Mr Sudhir Rao is a consultant orthopaedic surgeon with advanced skill and knowledge in treating sports-related injuries. Read on for his advice on staying as safe as possible when skiing and snowboarding.
If you haven’t yet read Mr Rao’s article on understanding skiing and snowboarding injuries, click here.
1. Use high-quality equipment
Better equipment has contributed to a drop in injuries. Foot bindings have evolved to lessen accidents that involve broken legs and helmets have become the norm.
When Michael Schumacher crashed, his helmet split in two but doctors said it probably saved his life. Some sources report no decrease in brain injuries from helmet use and other sources actively encourage helmet use. In the absence of definitive statistics, it seems celebrity tragedies are having more impact on the use of safety equipment than actual evidence.
2. Wear a helmet to reduce the risk of injury
The debate about whether or not to wear a helmet while skiing is a lively one.
- The American Association of Neurological Surgeons says that “the leading cause of death from sports-related injuries is traumatic brain injury.”
- According to research published in the journal of the Canadian Medical Association, “helmets reduce the risk of head injury among skiers and snowboarders”.
Of course, wearing a ski helmet will not guarantee your safety – especially if you ski off a cliff or if you hit a rock or a tree at high speed.
Other items of ski safety equipment to consider using include spine protectors for skiers, as well as padded shorts and wrist protectors for snowboarders, knee braces for those who have had previous knee surgery.
3. Be mindful of snow quality - poor snow quality makes skiing more dangerous
On piste, poor snow quality also increases the risk of injury. If the snow is hard-packed or icy, it’s harder to grip with your ski edges. This can cause more severe injuries on impact. It also causes most skiers to tense up, consequently reducing their fluency and control.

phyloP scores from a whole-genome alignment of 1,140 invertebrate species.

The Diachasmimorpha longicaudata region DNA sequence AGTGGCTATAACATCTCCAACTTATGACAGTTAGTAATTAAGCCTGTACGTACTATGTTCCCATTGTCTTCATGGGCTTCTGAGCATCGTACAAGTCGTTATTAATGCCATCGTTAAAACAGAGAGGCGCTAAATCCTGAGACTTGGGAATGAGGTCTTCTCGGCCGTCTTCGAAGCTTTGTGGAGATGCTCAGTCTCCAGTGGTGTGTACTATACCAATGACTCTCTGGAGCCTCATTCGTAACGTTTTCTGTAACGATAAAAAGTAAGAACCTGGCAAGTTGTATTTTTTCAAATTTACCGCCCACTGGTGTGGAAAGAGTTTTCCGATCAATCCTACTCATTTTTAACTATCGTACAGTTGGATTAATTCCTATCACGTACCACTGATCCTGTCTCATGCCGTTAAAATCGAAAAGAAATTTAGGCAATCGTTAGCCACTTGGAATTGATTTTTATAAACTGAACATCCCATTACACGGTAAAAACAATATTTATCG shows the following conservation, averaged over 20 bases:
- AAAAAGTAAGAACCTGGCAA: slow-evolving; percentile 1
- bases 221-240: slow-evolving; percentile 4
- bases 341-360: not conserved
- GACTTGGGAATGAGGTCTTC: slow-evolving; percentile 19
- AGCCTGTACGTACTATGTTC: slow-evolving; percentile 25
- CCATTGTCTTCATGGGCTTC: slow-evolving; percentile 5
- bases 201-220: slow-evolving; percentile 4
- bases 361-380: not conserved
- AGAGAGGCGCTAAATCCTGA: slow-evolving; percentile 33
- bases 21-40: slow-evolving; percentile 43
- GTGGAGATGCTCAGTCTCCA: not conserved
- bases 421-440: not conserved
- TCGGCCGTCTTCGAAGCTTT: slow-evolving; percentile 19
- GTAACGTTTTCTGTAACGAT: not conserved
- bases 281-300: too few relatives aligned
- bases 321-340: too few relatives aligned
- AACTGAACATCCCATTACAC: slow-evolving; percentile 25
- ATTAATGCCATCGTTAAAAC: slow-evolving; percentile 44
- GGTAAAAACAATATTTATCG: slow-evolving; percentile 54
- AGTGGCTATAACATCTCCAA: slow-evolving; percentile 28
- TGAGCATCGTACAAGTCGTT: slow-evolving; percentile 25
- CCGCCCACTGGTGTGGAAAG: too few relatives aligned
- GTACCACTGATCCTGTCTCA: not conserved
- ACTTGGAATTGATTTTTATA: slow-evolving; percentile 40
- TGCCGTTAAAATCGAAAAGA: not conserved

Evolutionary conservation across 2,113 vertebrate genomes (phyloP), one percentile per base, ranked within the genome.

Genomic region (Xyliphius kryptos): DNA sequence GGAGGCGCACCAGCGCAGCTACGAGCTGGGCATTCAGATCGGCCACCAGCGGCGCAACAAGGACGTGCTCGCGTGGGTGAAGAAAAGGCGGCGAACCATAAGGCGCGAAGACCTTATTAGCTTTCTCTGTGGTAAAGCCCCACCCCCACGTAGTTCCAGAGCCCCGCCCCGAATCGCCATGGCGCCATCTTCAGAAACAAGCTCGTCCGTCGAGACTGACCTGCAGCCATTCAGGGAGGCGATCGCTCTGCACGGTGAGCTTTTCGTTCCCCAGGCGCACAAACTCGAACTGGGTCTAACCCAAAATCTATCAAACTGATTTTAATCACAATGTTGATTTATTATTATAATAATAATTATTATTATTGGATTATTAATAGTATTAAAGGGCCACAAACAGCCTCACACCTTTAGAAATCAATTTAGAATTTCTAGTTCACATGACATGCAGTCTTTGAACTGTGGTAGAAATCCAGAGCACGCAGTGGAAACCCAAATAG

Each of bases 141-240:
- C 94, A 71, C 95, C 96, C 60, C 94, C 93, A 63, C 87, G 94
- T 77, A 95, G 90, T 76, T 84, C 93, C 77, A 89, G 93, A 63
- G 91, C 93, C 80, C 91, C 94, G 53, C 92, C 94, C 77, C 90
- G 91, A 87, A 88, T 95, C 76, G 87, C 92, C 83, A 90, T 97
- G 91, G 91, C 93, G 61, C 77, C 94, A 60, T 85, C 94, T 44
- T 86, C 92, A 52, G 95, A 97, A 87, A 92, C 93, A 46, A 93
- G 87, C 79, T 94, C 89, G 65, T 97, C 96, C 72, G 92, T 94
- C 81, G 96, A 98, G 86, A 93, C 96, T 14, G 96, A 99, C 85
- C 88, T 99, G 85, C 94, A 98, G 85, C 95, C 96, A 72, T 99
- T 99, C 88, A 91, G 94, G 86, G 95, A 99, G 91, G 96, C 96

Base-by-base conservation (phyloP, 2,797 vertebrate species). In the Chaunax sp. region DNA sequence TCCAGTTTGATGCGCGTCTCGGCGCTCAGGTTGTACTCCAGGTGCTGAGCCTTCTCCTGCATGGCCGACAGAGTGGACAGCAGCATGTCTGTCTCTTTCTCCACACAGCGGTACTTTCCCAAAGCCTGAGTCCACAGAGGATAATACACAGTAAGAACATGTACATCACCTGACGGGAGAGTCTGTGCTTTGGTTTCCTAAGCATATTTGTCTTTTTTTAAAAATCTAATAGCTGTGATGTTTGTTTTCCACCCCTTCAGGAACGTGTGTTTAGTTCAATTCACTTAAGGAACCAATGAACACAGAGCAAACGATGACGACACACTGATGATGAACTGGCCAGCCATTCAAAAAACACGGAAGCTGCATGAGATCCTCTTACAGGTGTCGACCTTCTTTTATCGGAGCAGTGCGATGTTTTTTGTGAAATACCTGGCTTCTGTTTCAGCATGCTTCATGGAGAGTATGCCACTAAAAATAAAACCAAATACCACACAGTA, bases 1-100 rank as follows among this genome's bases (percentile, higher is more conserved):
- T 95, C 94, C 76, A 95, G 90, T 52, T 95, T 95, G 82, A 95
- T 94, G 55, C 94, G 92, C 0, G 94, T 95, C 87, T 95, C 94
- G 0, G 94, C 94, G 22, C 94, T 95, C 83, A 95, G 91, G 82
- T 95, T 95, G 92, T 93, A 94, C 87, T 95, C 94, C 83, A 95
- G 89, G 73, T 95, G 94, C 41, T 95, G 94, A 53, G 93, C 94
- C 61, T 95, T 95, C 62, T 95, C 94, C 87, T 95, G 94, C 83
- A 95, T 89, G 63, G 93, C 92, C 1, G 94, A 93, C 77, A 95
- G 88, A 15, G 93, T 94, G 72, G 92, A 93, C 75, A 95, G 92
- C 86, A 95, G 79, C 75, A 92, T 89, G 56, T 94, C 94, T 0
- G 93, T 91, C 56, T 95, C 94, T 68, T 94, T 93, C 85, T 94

As a result, you should ski gentler slopes and reduce your speed when the snow is icy. A good rule of thumb is to trade down a piste level if conditions are poor.
4. Watch your speed
Confident athletic skiers can easily reach 60mph on a steep piste, but many skiers do not have the skills to control their descents at this speed and they’re a danger both to themselves and to other mountain users, who won’t see an out-of-control skier tearing towards them from behind.
The result is that 10% of all injuries on the slopes are the result of collisions with other mountain users. These collisions can be fatal, so reduce your speed, especially if the pistes are crowded.
5. Don’t ski when you’re drunk
Ski safety and excessive alcohol do not mix; boozy lunches and too much après-ski on the mountain have long contributed to the incomes of orthopaedic surgeons. Alcohol not only slows reactions, but also removes inhibitions, and skiers are likely to ski faster and more recklessly as a result. Big hangovers can also affect a skier’s performance (and safety) the following day, too.
In France, injured skiers may well find their breath analysed on arrival in hospital. And if you’re going to drink on the mountain, you should also check the small print of your insurance policy – you may not be covered in the event of an accident.
6. Get fit before you go